The last few signing sessions for my Cumbria/Police novel until later next year!

After a hectic two weeks when I’ve been all over north Lakeland and north Cumbria, we are now down to the last few book signing sessions of my Cumbria police novel, ‘My Cup Runneth Over’ (readers’ feedback here), before I head back to much snowier climes in the USA!

Here are the locations, dates and times.  Wherever and whenever possible, I hope that we can all support our invaluable local bookshops rather than online alternatives – a classic case of “if we don’t use them, we lose them!”

Wednesday, 7 December 2016

2:30-3:30pm   – Bookends Carlisle, 19 Castle Street. 

Thursday, 8 December 2016

11:00-11:30am – Bookends Keswick, 66 Main Street.

3:00-4:00pm  – Farrer’s Tea and Coffee House, 13 Stricklandgate, Kendal

Friday, 9 December 2016

10:30-11:30am – Threlkeld Coffee Shop, the Public Room, Threlkeld

Book-signing sessions in Cumbria for week commencing Monday, 5 December 2016

Tuesday, 6 December

COCKERMOUTH:  09:30-10:30, New Bookshop, Main Street

(WORKINGTON – provisional – 11:15-12noon -venue not decided – attendance numbers needed)

(WHITEHAVEN – provisional – 1:30-2:30pm but possibly sooner -venue not decided – attendance numbers needed)

Wednesday, 7 December

PENRITH and CARLISLE are likely for this date.  Please let me know if you would attend either of these locations.

Thursday, 8 December

KESWICK:  11:00-11:30am, Bookends, Main Street

KENDAL:   3:00pm-4:00pm, Farrer’s Coffee Shop, Stricklandgate

Friday, 9 December

THRELKELD PUBLIC HALL coffee bar:  10:30-11:30am

Saturday, 10 December

(ULVERSTON – provisional – attendance numbers being sought – venue t.b.a.)


The first ‘official’ photo of Steve Shearwater!


It has now become common knowledge that Steve Shearwater is the pen-name of Eddie Wren, author of Cumbria police novels, the first of which is ‘My Cup Runneth Over’.

You can view reader responses here.

Great fun, signing and selling books at a Christmas Fair in Aspatria

Just after I arrived at the Community Centre, yesterday, I was delighted to have a long chat with Mary Bragg of Cockermouth, who had just finished reading my new novel – ‘My Cup Runneth Over’ – on Kindle, the evening before, and who was wonderfully complimentary about it. Thank you, Mary

I confess that I also sold more books than I had dared anticipate, so that was very pleasing, too.

Eddie Wren (alias Steve Shearwater), L, and Peter Reece

Then Peter Reece – one of my former colleagues in crime (fighting!) – appeared, following his own grin into the room, and when I wasn’t busy with people at my little sales’ table, we naturally had great fun swapping old ‘war stories’. (I’m the one on the left, in the photo, and Peter would tell you he’s the better-looking one, on the right!)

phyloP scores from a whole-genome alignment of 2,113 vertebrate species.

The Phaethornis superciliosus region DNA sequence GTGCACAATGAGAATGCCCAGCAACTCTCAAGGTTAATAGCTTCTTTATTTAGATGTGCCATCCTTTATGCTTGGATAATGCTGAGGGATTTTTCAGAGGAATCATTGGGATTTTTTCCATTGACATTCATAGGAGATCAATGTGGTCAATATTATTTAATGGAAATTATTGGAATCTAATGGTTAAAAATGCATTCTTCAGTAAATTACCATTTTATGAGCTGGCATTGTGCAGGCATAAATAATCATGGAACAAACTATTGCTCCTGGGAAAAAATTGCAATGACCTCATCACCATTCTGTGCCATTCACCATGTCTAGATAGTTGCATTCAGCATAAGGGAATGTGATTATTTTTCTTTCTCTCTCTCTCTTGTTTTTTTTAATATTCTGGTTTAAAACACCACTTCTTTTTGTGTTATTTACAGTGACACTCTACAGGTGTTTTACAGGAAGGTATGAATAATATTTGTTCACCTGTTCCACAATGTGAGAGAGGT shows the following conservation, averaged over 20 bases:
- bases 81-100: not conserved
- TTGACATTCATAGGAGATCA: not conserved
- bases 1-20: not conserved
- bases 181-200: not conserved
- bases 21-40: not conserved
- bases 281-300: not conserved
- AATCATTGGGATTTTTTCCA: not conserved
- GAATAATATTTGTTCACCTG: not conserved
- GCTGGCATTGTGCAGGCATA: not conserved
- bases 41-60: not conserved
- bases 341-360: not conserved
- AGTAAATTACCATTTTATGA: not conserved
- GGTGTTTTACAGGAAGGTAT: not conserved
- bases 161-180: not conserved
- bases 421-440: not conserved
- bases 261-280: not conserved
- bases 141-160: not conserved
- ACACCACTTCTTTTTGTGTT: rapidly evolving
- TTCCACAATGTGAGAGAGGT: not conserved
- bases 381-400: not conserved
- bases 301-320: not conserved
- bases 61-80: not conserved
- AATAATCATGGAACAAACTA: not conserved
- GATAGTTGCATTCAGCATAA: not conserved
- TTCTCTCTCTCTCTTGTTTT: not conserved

Incidentally, the little town is pronounced “Sp’yatri,” in Cumberland dialect but gets its proper name from ‘Ash Patrick’, after the famous saint preached there in the Fifth Century.  Another Cumbrian place name that comes from the saint is Patterdale – Patrick’s dale – at Ullswater.

Interestingly, despite its small size, both Peter and I worked at Aspatria years ago, during our respective police careers.

All told, the Fair provided a wonderful afternoon. My sincere thanks to the organisers.

Who is YOUR key character in ‘My Cup Runneth Over’, and why?

If I may start what I hope might become a ‘ball rolling’ on this topic, let me say that even to my own surprise, the character I found myself wanting to get back to when I was writing was – of all people – ‘Ike Nick’!

Isaac Nicholson was not a real person but was based on a conglomerate of real individuals I encountered during my police years, many of whom had anything but an easy life, but even though they had hard, unforgiving and often offensive manners, I found a lot of these people to be among those we typically refer to as the ‘salt of the earth’.

Farmers certainly presented their own challenges to young police officers and no doubt some of them used to take a special delight in giving us a hard time.  However, show them that you had at least some grasp of their challenges or a small understanding of their livestock and things often changed.  Typically, they were still ‘grumpy old gits’ but at least you weren’t enemies anymore.

So as the title of this blog asks”  Who did YOU most identify with? Or who did you hate most?  Or who made you laugh the most, and why?

In some ways, the story in My Cup Runneth Over took on a life of its own.  I’m not joking when I say that some days I would re-read what I had just written and it was like reading something I had never even seen before!  As a result, your own insights would genuinely be of great interest to me and I hope you’ll take a couple of minutes to post them as a comment please.